There are approximately 30.3 million people in the United States who are living with Type 2 Diabetes. That’s a staggering number and many of them are Baby Boomers. Genetics plays a part, but poor nutrition and our American diet have contributed to making it almost an epidemic.
I spoke to Sally Schwaesdall, who has been living with Type 2 Diabetes for nearly 40 years. She is a 69-year-old retired school bus driver who has become involved with a campaign called #SmallVictories. It was launched by OneTouch to spread education and hope for those who are living with the disease or at risk.
#SmallVictories honors Diabetics who have made lifestyle changes in an effort to manage their disease. Diabetes month is observed in November. Sally attended the “Taking Control of Your Diabetes (TCOYD) Health Fair. To her surprise, she was recognized for her #SmallVictories and was given a pompom celebration by more than a hundred guests in the audience. She tests her blood glucose levels 3-4 times a day and walks 8-miles, 6-7 days a week. I thought I was rocking it by walking 5 miles a day! Guess I better step it up a notch!
Sally’s also competitive and a “good reading” on her blood glucose monitor motivates her to work harder to keep her disease in check.
If you are living with Type 2 Diabetes there are several steps you can take to improve your health
Find a good doctor – Sally is a patient of Dr. Edelman, who is a Type 2 diabetic himself. She calls him her “hero.” He is able to relate to how his patients feel and keeps Sally motivated. Regular doctor visits and blood tests are critical to managing the disease. If you have it or are even slightly at risk, don’t put off seeing your doctor regularly.
Eat smart, healthy “real” food. Baby Boomers were the first generation to grow up with junk food. As teenagers, we gorged on fast-food burgers, fries, candy, and soft drinks that may have compromised our metabolism in later life. Sally doesn’t restrict her diet but pays attention to the glycemic index. She avoids eating too much bread, pasta, and hi-glycemic foods that spike the sugar level in our bodies.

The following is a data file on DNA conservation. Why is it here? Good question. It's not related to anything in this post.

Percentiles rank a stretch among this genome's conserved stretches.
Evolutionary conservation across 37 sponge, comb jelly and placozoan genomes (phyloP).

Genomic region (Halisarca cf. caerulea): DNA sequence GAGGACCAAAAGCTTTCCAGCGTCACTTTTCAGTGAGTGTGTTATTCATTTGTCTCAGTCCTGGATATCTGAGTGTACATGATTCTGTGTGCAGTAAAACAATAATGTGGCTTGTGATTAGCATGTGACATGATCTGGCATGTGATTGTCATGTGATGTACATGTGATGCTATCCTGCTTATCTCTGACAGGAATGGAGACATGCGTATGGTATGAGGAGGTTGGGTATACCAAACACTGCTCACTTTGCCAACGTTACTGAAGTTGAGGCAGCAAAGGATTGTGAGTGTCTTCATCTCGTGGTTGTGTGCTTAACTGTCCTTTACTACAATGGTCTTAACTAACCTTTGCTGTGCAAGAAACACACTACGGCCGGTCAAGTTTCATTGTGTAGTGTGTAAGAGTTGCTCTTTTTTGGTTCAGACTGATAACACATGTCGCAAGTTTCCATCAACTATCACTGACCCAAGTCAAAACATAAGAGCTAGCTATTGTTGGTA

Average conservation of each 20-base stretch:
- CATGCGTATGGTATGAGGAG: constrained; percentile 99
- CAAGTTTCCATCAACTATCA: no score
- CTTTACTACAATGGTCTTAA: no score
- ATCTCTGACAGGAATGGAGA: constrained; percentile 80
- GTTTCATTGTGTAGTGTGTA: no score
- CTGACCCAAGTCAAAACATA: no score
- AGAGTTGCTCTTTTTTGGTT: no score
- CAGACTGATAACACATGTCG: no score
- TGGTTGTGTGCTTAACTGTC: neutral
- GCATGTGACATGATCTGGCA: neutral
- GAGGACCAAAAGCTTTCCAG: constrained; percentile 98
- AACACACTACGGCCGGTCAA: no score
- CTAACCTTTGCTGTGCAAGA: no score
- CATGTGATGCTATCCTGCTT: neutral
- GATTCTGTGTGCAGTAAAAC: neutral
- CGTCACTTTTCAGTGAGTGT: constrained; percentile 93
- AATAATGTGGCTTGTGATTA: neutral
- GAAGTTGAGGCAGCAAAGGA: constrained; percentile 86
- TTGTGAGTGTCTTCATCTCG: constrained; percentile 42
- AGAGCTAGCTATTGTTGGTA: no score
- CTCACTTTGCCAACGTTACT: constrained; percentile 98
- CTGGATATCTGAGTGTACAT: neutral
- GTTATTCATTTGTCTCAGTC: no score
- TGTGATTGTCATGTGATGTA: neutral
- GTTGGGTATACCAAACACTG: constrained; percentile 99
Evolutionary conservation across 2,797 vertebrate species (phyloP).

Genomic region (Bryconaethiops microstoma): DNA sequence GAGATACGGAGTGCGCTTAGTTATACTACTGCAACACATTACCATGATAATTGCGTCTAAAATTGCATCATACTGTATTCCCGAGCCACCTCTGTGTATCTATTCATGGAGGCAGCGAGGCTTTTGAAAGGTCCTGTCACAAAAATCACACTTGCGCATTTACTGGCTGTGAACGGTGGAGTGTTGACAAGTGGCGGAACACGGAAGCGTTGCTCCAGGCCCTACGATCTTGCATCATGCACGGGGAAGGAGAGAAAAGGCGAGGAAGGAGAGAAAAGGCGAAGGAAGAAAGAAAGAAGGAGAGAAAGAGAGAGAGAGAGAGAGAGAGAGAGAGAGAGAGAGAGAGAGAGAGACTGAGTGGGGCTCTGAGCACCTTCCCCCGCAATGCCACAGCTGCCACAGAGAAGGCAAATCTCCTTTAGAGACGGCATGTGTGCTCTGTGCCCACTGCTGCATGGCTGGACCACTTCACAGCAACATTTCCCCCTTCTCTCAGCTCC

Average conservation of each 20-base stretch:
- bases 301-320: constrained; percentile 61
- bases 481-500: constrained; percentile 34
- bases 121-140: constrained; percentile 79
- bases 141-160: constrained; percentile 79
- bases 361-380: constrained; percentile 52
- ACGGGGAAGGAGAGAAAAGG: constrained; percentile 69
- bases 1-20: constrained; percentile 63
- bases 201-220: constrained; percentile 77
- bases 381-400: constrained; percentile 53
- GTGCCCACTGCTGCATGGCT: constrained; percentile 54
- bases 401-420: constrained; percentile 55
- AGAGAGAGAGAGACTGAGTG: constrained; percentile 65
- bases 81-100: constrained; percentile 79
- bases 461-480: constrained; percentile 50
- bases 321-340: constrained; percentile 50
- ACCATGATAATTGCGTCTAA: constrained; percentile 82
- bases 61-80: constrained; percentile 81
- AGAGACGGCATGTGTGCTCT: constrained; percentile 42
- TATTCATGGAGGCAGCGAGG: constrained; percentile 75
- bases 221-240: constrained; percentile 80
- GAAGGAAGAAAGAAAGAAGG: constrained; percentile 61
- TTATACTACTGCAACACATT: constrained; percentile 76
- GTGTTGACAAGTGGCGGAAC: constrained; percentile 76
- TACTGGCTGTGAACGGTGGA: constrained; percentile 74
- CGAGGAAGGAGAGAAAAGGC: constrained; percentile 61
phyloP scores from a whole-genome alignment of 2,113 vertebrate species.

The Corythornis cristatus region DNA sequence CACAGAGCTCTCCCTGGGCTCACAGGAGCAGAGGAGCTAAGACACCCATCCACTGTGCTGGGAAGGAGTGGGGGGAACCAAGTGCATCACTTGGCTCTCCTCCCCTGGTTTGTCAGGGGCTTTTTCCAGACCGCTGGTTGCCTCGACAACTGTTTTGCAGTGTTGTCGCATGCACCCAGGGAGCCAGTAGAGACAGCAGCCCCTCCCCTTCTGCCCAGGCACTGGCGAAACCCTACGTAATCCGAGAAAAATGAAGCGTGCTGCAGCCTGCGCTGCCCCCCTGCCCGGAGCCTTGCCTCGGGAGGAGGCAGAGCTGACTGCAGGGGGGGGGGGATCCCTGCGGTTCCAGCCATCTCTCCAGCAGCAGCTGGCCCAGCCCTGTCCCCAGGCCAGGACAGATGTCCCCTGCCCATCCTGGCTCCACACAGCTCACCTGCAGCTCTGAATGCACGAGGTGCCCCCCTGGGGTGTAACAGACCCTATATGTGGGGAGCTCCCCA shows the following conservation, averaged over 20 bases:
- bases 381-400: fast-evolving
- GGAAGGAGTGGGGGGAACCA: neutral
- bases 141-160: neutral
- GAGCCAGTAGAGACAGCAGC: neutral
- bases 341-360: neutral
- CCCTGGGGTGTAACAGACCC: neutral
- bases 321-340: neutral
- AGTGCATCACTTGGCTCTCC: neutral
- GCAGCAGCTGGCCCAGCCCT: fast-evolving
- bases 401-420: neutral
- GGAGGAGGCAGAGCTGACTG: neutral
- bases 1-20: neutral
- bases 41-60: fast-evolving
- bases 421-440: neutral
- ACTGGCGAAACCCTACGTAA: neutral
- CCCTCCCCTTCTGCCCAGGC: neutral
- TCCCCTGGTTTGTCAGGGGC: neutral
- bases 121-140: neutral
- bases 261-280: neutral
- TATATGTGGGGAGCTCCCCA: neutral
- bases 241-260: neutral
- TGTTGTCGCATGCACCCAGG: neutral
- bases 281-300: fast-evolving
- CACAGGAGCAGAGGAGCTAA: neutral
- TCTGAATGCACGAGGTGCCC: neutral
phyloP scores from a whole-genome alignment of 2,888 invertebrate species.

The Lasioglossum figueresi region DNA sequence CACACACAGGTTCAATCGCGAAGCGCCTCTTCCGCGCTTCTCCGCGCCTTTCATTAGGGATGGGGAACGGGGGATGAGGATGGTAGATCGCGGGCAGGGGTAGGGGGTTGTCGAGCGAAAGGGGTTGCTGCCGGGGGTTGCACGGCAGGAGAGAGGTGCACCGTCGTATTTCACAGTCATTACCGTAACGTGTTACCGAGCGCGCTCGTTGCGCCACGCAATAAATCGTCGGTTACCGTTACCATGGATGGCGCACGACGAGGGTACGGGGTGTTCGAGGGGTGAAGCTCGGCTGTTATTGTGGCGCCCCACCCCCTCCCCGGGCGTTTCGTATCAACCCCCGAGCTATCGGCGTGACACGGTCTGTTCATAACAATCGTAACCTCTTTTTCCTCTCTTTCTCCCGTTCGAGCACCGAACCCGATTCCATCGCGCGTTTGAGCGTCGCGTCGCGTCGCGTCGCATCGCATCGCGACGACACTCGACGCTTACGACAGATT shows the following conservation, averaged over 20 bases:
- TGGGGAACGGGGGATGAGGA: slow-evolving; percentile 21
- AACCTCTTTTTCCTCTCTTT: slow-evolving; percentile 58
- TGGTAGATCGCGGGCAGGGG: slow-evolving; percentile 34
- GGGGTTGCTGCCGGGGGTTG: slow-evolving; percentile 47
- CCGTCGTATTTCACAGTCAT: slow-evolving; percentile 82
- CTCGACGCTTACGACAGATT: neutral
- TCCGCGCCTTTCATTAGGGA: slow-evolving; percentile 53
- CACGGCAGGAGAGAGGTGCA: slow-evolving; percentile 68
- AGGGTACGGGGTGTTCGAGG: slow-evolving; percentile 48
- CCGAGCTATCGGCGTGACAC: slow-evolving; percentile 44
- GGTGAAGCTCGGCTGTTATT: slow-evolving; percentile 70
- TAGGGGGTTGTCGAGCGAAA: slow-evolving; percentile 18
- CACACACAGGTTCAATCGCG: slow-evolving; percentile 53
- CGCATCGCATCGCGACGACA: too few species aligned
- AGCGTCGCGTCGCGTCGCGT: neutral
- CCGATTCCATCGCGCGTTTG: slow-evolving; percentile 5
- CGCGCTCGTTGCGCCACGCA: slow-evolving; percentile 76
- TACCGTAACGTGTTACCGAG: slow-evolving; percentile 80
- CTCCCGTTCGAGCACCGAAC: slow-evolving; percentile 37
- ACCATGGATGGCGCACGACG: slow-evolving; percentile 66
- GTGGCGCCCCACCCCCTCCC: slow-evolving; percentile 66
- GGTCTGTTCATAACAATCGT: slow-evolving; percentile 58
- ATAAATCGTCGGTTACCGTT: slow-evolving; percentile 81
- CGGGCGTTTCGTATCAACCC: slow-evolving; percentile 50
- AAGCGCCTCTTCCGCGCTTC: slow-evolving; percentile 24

A good rule of thumb is to stay away from processed and packaged foods. View my Eat Smart, Feel Good, Live Longer Food Pyramid for Vibrant Health.
Exercise regularly – Exercising doesn’t have to be expensive and you don’t have to sweat like a pig to stay healthy. All you have to do is walk out the door and enjoy a brisk daily stroll Make it your goal to walk at least 30 minutes per day.
Monitor your blood glucose level – The OneTouch Verio Flex® meter and OneTouch Reveal® mobile app are tools you can use to track your blood glucose levels and spot spike patterns throughout the day. The app makes it easy to log your blood glucose readings, review your activity timeline in visual snapshots, and then share the results with your physician.
Recognizing #SmallVictories helps patients succeed
OneTouch® did a survey with 1,036 Type 2 Diabetes patients. They found that 48% of them wanted to be recognized for taking steps to manage their Type 2 Diabetes. About a third of them noted that their family and friends were unaware of the hard work they were doing to manage their disease. More than half of those surveyed felt that being recognized for their efforts would motivate them to try harder to live a healthier lifestyle.
LifeScan Inc, the parent company of OneTouch®, is a leader in blood glucose monitoring devices. Their meters and apps are recommended by more endocrinologists and primary care doctors than any other brand. You can download the app here. To view their website and products click here.
You may also enjoy:
- Patti LaBelle is “All About Your Boom™” – Pneumococcal Pneumonia
- Why it is Important Baby Boomers Get Tested for Hepatitis C Now
- World Stroke Day – What You Need to Know to Prevent Stroke
Do you or someone you know have Type 2 Diabetes and what are you (they) doing to manage it? Please leave a comment below.